The Weekender | March 7th-9th

Read about bullfighting and bull riding. Look at the Sony World Photography Awards, which includes a frog riding a beetle. Watch an incredible girl climb some rocks. Listen to tunes of Ronnie Fauss.

The Weekender

The Weekender is your guide and open thread for the weekend, presented by the fine folks at Viva The Matadors. Things to quote, read, look, watch, and listen to for the weekend. Let's do this.

Read about bullfighting and bull riding. Look at the Sony World Photography Awards, which includes a frog riding a beetle. Watch an incredible girl climb some rocks. Listen to tunes of Ronnie Fauss.

Quote

Earnest Hemingway (via Good Reads).

"Nobody ever lives their life all the way up except bullfighters."

Earnest Hemingway (via Good Reads).

"There are only three sports: bullfighting, motor racing, and mountaineering; all the rest are merely games."

Read

A couple of really long reads about bulls. One is where the bull never wins, which is about bullfighting in Spain (via Narratively) and the second is about where wins and is a hero, which is about riding a bull in Costa Rica (via SB Nation). This past weekend I watched an old episode from Bourdain in Spain and they actually showed the kill shot from a bullfight in Spain. It almost wasn’t graphic enough, I was expecting something more gory than what I saw. Still, it reminded me of these two long-reads. From the Narratively article:

The third bull of the afternoon, named Canalla, enters the ring—big, black, strong, and disorientated. With quick head movements—right, left, front, back—it tries to take in everything at once: the sand, the sun, the crowd, the noise. It circles and flicks its tail as it contemplates the empty arena and the heaving crowd. It lets out a pleading moo of misunderstanding and then charges aggressively at thin air. Yet still no man enters the ring to confront it. Obviously bewildered, and breathing more heavily now, the bull trots to the center of the ring, where it waits, with something of a dramatic irony, for the beginning of what will undoubtedly be its end.

And from the SB Nation article:

Tonight — a Sunday night in March — the townspeople will empty out of the local Catholic church and congregate in a nearby field for an affair held in equal regard. They call it a corrida, which literally means, "run." What it actually means here is rodeo — and these events largely resemble a typical American rodeo — but some people would call it a bullfight. They would not be entirely wrong.

As in Spain, Costa Rican bullfighting is sometimes a fight to the death, but there are distinct differences. There, bullfighting evolved as a sport for the elite: man slays bull in ritual sacrifice and is revered for taking dominion over nature. The bull never lives long enough to wrest the spotlight from the matador.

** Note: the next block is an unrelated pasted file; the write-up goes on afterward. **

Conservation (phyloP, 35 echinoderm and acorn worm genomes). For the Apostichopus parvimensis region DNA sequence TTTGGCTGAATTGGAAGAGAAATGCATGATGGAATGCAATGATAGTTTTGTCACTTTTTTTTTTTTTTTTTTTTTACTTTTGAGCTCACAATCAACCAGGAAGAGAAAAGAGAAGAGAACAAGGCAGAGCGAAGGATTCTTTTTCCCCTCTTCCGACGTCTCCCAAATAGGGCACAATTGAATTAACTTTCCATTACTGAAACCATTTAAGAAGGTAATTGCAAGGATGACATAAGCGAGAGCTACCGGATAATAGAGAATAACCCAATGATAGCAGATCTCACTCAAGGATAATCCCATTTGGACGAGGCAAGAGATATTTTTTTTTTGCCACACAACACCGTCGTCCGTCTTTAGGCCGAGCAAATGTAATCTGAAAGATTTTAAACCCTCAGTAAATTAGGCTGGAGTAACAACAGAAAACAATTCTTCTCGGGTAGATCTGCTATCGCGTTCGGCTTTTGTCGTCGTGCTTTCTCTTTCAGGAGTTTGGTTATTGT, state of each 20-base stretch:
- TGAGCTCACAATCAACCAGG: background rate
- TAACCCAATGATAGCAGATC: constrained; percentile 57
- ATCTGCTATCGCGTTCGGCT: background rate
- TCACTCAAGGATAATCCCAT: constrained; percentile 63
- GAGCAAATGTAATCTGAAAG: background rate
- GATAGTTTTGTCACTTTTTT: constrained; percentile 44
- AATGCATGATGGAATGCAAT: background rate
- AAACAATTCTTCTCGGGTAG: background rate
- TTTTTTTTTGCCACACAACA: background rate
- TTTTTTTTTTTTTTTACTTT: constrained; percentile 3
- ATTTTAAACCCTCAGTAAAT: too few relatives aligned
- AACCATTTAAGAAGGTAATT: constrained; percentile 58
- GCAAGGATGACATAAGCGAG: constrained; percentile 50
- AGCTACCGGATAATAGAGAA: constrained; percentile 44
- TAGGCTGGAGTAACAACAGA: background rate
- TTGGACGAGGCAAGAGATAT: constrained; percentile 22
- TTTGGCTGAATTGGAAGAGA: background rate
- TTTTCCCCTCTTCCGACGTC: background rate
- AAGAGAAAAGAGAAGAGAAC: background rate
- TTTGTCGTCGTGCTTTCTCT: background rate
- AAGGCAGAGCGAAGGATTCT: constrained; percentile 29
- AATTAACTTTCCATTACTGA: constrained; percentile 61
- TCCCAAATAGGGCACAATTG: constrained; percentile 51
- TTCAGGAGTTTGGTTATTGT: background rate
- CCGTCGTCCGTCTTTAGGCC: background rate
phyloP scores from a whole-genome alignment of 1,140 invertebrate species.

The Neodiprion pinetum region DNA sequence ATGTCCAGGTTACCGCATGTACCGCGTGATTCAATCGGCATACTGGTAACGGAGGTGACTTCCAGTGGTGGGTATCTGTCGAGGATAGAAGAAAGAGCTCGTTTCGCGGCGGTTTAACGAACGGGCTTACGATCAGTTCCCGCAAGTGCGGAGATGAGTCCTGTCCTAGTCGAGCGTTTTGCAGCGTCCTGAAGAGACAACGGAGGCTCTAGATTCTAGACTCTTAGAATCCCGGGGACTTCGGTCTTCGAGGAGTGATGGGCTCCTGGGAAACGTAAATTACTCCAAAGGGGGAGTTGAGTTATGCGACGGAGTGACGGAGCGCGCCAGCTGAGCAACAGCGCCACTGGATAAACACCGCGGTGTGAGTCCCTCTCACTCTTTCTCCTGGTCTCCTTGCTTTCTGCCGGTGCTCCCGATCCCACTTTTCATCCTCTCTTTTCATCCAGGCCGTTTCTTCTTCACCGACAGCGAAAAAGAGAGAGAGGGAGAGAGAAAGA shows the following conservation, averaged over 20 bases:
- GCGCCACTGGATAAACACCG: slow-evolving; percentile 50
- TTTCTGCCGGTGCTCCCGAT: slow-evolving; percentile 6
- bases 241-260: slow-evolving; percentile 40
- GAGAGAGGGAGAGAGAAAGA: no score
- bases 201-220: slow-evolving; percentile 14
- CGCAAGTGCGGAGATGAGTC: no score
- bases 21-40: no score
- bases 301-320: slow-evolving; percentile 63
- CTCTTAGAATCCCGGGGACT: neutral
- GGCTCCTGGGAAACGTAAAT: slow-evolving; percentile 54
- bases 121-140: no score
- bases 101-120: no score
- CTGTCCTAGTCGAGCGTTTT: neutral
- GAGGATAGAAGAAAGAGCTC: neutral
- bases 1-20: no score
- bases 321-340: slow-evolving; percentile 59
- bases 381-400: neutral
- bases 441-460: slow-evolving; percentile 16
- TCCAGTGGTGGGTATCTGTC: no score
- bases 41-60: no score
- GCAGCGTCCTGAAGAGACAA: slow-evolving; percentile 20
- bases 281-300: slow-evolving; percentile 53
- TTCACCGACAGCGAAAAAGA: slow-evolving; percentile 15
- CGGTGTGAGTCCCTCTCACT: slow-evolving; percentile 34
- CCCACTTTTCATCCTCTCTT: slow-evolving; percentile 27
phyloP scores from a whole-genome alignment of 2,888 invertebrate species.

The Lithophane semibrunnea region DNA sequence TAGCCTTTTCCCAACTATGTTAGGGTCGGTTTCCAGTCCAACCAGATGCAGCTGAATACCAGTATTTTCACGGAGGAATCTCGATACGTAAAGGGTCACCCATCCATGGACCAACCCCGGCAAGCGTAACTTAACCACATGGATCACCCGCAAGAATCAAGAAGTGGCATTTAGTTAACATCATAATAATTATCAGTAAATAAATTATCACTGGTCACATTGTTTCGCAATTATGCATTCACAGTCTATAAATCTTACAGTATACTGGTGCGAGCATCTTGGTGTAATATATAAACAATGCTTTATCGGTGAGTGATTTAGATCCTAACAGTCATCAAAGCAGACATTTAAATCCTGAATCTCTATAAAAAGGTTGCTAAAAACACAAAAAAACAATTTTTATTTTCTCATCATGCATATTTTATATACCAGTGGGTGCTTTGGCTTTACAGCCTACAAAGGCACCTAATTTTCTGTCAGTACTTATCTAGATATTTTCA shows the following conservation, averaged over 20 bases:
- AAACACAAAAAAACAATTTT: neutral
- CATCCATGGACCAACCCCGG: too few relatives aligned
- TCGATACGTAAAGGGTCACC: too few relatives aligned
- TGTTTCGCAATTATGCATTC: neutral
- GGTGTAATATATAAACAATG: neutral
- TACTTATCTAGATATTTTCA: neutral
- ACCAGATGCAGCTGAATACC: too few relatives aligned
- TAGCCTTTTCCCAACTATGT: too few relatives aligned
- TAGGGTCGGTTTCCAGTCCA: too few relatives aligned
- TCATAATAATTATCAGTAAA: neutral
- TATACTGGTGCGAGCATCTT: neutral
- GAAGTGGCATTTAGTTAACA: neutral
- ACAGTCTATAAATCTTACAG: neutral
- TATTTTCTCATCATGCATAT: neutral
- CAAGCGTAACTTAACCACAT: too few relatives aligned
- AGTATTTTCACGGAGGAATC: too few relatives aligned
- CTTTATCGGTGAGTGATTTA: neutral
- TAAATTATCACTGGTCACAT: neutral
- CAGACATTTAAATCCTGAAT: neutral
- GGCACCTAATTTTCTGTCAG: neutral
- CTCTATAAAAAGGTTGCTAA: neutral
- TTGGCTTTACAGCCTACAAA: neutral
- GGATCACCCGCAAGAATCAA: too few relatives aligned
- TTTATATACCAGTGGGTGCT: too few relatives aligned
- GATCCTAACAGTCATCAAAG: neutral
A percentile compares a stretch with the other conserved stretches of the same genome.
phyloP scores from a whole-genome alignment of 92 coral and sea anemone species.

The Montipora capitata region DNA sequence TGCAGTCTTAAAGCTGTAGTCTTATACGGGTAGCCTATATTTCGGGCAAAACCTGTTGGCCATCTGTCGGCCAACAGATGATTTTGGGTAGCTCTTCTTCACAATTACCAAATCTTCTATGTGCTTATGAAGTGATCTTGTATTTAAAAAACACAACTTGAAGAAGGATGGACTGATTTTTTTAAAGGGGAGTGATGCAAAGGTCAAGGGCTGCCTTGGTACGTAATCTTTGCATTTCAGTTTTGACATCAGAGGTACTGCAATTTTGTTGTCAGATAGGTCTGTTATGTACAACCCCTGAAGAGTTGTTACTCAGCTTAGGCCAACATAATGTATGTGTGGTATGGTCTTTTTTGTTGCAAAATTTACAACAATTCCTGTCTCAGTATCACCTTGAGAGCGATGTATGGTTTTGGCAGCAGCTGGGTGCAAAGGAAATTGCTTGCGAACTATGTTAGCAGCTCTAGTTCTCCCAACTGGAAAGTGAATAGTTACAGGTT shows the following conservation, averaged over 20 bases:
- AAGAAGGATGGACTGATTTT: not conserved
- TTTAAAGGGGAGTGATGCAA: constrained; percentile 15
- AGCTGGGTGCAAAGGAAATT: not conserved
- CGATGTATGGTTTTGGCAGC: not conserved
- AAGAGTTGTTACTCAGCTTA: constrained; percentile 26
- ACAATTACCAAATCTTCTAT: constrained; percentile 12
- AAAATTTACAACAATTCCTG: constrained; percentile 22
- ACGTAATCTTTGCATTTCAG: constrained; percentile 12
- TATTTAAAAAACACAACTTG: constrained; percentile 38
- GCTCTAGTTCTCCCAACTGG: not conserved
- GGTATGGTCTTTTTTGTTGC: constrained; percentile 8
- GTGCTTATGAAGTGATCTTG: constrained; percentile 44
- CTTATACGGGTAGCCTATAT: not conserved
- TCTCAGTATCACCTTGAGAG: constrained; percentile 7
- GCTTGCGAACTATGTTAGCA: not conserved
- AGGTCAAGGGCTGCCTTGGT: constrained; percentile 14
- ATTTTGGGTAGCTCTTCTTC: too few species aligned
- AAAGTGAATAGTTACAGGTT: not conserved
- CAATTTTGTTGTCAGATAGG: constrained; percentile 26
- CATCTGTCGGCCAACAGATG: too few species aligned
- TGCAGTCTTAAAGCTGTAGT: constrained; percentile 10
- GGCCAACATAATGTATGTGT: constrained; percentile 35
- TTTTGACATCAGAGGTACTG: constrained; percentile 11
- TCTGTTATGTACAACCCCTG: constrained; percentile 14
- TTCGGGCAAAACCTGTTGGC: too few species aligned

Costa Rican bullfighting began as a diversion for farmers who couldn’t afford to kill cattle for sport, and the spectacle is more about man’s lack of control. Montadores — bull riders, not matadors — certainly aim to subdue and conquer the beast, and they are applauded when they manage to remain on top. But the bull reigns supreme. Those most adept at tossing, goring or even killing riders are celebrated more than even the greatest montadores.

If that seems like treachery to the human race, it is. Of all the bulls in Costa Rica, the most celebrated and revered is the bull people call "Malacrianza." Translation? "Badass."

Look

The Sony World Photography Awards (via The Atlantic).

The Sony World Photography Awards, an annual competition hosted by the World Photography Organisation, has recently announced its shortlist of winners. This year's contest attracted more than 140,000 entries from 166 countries. The organizers have been kind enough to share some of their shortlisted images with In Focus, gathered below. Winners are scheduled to be announced in March and April. All captions below come from the photographers.

Watch

Rock climbing is one of those things that I’ve tried and I have okay body strength, but goodness, this girl can climb (via Vimeo).

On October 15th 2011, adidas team athlete, Sasha DiGiulian became the first American women to climb the grade 9a (5.14d) with her historic ascent of "Pure Imagination" in Kentucky's Red River Gorge. Keith Ladzinski and Andy Mann (Three Strings Media) were there to capture her efforts and tell her story.

Sasha DiGiulian. "Pure Imagination" 5.14d (9a). from adidas Outdoor on Vimeo.

Listen

I am continually amazed by what I get to hear on my local non-profit radio station and I was working on something in the garage, with an actual radio and me actually tuned in to 91.7 here in the DFW and was introduced to Ronnie Fauss and I was just blown away by how good his whole album was. Fauss is apparently from the DFW area and he will play in and around the area, so go check him out. Crazy talented.

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